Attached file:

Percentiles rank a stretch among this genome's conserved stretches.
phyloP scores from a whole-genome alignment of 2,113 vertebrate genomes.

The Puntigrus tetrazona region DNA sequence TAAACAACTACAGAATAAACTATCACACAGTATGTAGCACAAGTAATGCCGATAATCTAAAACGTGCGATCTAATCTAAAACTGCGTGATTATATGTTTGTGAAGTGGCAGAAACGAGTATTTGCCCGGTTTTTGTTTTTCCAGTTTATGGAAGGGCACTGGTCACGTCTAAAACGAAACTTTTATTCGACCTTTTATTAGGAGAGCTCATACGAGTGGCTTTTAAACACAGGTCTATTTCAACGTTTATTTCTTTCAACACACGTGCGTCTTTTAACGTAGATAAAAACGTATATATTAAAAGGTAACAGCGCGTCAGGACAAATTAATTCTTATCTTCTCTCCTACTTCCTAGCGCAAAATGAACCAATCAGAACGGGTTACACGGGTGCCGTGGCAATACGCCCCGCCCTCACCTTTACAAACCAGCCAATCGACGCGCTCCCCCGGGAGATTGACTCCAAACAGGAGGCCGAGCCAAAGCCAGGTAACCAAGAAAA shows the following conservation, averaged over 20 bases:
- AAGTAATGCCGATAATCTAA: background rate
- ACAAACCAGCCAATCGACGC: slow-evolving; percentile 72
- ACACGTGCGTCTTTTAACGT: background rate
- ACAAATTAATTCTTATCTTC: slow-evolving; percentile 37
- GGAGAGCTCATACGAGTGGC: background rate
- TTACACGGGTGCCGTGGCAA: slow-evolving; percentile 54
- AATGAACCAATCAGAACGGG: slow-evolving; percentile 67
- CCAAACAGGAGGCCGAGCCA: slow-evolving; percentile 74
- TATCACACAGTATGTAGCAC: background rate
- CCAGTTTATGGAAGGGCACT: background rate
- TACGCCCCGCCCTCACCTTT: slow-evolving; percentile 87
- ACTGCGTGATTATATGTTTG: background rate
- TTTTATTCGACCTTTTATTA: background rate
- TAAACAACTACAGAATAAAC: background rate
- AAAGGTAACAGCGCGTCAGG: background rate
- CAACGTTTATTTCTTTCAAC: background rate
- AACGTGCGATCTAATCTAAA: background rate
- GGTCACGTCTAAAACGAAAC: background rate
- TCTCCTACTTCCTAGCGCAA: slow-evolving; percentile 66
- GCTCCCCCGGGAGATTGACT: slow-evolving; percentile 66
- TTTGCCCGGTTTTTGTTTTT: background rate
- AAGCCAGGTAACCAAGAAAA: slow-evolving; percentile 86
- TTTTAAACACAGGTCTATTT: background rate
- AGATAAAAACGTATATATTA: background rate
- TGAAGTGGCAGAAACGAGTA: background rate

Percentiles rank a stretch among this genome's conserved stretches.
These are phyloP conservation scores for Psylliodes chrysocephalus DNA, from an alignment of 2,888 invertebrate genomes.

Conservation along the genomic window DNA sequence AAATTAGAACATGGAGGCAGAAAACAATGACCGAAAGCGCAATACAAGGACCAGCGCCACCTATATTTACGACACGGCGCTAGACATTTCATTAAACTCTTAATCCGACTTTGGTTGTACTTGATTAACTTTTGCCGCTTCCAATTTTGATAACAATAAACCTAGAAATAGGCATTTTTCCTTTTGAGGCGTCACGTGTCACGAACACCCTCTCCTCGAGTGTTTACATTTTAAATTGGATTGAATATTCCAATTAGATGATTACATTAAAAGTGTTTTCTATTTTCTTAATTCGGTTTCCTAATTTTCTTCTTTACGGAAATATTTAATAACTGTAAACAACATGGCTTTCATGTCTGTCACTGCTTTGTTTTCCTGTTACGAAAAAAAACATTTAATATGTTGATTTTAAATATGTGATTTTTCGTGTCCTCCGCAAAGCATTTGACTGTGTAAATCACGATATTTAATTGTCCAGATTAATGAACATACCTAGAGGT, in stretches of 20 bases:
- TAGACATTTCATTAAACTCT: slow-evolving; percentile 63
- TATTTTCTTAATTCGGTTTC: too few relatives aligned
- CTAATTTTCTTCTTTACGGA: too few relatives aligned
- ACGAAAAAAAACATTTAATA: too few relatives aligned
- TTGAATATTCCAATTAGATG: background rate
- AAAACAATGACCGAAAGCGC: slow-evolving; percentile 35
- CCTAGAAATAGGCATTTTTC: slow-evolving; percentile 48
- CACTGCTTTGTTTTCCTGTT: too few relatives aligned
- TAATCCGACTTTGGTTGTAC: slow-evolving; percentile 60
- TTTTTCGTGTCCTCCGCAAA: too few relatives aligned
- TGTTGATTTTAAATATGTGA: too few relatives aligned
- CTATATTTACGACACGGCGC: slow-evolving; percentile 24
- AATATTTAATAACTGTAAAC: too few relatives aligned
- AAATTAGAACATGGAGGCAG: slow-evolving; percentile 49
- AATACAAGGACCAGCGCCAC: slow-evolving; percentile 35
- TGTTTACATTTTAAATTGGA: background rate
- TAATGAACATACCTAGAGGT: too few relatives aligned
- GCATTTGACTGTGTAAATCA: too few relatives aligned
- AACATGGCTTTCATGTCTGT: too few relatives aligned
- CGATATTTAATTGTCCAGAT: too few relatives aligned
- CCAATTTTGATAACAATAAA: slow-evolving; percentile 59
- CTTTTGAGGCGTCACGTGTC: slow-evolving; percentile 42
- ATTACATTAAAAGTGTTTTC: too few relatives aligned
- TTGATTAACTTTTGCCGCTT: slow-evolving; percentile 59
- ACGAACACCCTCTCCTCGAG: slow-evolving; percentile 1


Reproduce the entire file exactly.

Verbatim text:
Percentiles rank a stretch among this genome's conserved stretches.
phyloP scores from a whole-genome alignment of 2,113 vertebrate genomes.

The Puntigrus tetrazona region DNA sequence TAAACAACTACAGAATAAACTATCACACAGTATGTAGCACAAGTAATGCCGATAATCTAAAACGTGCGATCTAATCTAAAACTGCGTGATTATATGTTTGTGAAGTGGCAGAAACGAGTATTTGCCCGGTTTTTGTTTTTCCAGTTTATGGAAGGGCACTGGTCACGTCTAAAACGAAACTTTTATTCGACCTTTTATTAGGAGAGCTCATACGAGTGGCTTTTAAACACAGGTCTATTTCAACGTTTATTTCTTTCAACACACGTGCGTCTTTTAACGTAGATAAAAACGTATATATTAAAAGGTAACAGCGCGTCAGGACAAATTAATTCTTATCTTCTCTCCTACTTCCTAGCGCAAAATGAACCAATCAGAACGGGTTACACGGGTGCCGTGGCAATACGCCCCGCCCTCACCTTTACAAACCAGCCAATCGACGCGCTCCCCCGGGAGATTGACTCCAAACAGGAGGCCGAGCCAAAGCCAGGTAACCAAGAAAA shows the following conservation, averaged over 20 bases:
- AAGTAATGCCGATAATCTAA: background rate
- ACAAACCAGCCAATCGACGC: slow-evolving; percentile 72
- ACACGTGCGTCTTTTAACGT: background rate
- ACAAATTAATTCTTATCTTC: slow-evolving; percentile 37
- GGAGAGCTCATACGAGTGGC: background rate
- TTACACGGGTGCCGTGGCAA: slow-evolving; percentile 54
- AATGAACCAATCAGAACGGG: slow-evolving; percentile 67
- CCAAACAGGAGGCCGAGCCA: slow-evolving; percentile 74
- TATCACACAGTATGTAGCAC: background rate
- CCAGTTTATGGAAGGGCACT: background rate
- TACGCCCCGCCCTCACCTTT: slow-evolving; percentile 87
- ACTGCGTGATTATATGTTTG: background rate
- TTTTATTCGACCTTTTATTA: background rate
- TAAACAACTACAGAATAAAC: background rate
- AAAGGTAACAGCGCGTCAGG: background rate
- CAACGTTTATTTCTTTCAAC: background rate
- AACGTGCGATCTAATCTAAA: background rate
- GGTCACGTCTAAAACGAAAC: background rate
- TCTCCTACTTCCTAGCGCAA: slow-evolving; percentile 66
- GCTCCCCCGGGAGATTGACT: slow-evolving; percentile 66
- TTTGCCCGGTTTTTGTTTTT: background rate
- AAGCCAGGTAACCAAGAAAA: slow-evolving; percentile 86
- TTTTAAACACAGGTCTATTT: background rate
- AGATAAAAACGTATATATTA: background rate
- TGAAGTGGCAGAAACGAGTA: background rate

Percentiles rank a stretch among this genome's conserved stretches.
These are phyloP conservation scores for Psylliodes chrysocephalus DNA, from an alignment of 2,888 invertebrate genomes.

Conservation along the genomic window DNA sequence AAATTAGAACATGGAGGCAGAAAACAATGACCGAAAGCGCAATACAAGGACCAGCGCCACCTATATTTACGACACGGCGCTAGACATTTCATTAAACTCTTAATCCGACTTTGGTTGTACTTGATTAACTTTTGCCGCTTCCAATTTTGATAACAATAAACCTAGAAATAGGCATTTTTCCTTTTGAGGCGTCACGTGTCACGAACACCCTCTCCTCGAGTGTTTACATTTTAAATTGGATTGAATATTCCAATTAGATGATTACATTAAAAGTGTTTTCTATTTTCTTAATTCGGTTTCCTAATTTTCTTCTTTACGGAAATATTTAATAACTGTAAACAACATGGCTTTCATGTCTGTCACTGCTTTGTTTTCCTGTTACGAAAAAAAACATTTAATATGTTGATTTTAAATATGTGATTTTTCGTGTCCTCCGCAAAGCATTTGACTGTGTAAATCACGATATTTAATTGTCCAGATTAATGAACATACCTAGAGGT, in stretches of 20 bases:
- TAGACATTTCATTAAACTCT: slow-evolving; percentile 63
- TATTTTCTTAATTCGGTTTC: too few relatives aligned
- CTAATTTTCTTCTTTACGGA: too few relatives aligned
- ACGAAAAAAAACATTTAATA: too few relatives aligned
- TTGAATATTCCAATTAGATG: background rate
- AAAACAATGACCGAAAGCGC: slow-evolving; percentile 35
- CCTAGAAATAGGCATTTTTC: slow-evolving; percentile 48
- CACTGCTTTGTTTTCCTGTT: too few relatives aligned
- TAATCCGACTTTGGTTGTAC: slow-evolving; percentile 60
- TTTTTCGTGTCCTCCGCAAA: too few relatives aligned
- TGTTGATTTTAAATATGTGA: too few relatives aligned
- CTATATTTACGACACGGCGC: slow-evolving; percentile 24
- AATATTTAATAACTGTAAAC: too few relatives aligned
- AAATTAGAACATGGAGGCAG: slow-evolving; percentile 49
- AATACAAGGACCAGCGCCAC: slow-evolving; percentile 35
- TGTTTACATTTTAAATTGGA: background rate
- TAATGAACATACCTAGAGGT: too few relatives aligned
- GCATTTGACTGTGTAAATCA: too few relatives aligned
- AACATGGCTTTCATGTCTGT: too few relatives aligned
- CGATATTTAATTGTCCAGAT: too few relatives aligned
- CCAATTTTGATAACAATAAA: slow-evolving; percentile 59
- CTTTTGAGGCGTCACGTGTC: slow-evolving; percentile 42
- ATTACATTAAAAGTGTTTTC: too few relatives aligned
- TTGATTAACTTTTGCCGCTT: slow-evolving; percentile 59
- ACGAACACCCTCTCCTCGAG: slow-evolving; percentile 1